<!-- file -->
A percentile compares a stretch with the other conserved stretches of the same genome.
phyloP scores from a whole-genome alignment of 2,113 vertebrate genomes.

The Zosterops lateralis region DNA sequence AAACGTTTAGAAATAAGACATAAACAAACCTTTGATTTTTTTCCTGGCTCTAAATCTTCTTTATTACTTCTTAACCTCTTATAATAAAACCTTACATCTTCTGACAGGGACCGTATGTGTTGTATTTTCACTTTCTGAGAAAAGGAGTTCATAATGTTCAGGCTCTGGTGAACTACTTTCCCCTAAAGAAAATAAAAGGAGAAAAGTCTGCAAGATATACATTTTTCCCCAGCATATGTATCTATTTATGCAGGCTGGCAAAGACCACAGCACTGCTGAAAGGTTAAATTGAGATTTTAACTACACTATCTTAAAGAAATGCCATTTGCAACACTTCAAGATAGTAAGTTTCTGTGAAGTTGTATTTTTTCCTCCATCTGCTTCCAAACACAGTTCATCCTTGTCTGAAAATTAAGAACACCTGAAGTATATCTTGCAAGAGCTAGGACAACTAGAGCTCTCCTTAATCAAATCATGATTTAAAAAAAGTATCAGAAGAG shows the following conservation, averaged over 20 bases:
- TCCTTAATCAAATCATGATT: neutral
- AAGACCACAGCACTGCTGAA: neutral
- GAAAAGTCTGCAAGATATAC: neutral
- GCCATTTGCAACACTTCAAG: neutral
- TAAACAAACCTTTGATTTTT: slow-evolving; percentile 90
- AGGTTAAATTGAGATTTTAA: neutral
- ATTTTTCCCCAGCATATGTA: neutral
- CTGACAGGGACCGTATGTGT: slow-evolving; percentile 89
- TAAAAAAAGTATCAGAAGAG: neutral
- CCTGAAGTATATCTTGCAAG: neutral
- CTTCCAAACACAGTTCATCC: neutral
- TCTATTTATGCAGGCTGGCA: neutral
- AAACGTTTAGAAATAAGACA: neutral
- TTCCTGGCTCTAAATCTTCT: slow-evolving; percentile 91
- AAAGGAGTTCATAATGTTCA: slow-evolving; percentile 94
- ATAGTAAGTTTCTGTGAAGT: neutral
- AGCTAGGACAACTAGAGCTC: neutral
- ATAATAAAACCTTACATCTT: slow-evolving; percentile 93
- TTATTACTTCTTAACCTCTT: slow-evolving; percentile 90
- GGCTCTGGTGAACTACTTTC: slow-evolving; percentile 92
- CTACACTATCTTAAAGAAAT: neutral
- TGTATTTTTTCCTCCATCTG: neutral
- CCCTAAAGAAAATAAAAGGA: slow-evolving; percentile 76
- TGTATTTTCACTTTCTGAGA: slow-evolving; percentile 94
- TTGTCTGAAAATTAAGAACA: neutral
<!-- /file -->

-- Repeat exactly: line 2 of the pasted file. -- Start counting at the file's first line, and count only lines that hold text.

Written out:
phyloP scores from a whole-genome alignment of 2,113 vertebrate genomes.